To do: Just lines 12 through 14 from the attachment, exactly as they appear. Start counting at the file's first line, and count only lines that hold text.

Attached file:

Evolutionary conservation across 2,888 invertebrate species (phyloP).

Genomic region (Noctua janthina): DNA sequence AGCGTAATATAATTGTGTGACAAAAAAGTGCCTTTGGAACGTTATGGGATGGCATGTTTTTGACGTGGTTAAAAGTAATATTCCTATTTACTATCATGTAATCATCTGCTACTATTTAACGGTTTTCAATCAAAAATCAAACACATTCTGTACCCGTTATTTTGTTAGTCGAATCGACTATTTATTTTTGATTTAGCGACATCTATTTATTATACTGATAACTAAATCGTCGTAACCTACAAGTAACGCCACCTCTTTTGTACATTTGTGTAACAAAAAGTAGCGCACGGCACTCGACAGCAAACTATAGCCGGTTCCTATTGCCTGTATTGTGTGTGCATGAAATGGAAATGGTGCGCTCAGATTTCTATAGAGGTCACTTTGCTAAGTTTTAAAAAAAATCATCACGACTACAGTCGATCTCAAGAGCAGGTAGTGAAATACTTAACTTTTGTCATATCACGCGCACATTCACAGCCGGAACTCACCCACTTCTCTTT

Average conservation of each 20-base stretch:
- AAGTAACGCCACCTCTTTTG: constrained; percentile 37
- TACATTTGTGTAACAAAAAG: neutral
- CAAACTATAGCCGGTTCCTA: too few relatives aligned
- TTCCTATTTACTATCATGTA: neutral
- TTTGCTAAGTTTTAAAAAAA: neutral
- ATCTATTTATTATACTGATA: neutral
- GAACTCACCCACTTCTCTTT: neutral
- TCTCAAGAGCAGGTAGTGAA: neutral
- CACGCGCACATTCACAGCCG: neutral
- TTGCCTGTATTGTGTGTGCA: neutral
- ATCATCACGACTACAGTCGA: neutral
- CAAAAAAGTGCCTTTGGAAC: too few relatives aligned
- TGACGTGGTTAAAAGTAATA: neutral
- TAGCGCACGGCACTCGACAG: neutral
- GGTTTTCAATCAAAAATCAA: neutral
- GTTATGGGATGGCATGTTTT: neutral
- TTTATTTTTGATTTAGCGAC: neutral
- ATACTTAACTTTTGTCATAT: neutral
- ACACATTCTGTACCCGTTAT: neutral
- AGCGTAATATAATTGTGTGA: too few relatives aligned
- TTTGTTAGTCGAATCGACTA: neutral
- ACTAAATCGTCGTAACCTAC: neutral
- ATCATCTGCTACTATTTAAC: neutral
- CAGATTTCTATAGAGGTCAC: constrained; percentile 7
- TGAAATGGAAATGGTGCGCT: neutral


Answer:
- CACGCGCACATTCACAGCCG: neutral
- TTGCCTGTATTGTGTGTGCA: neutral
- ATCATCACGACTACAGTCGA: neutral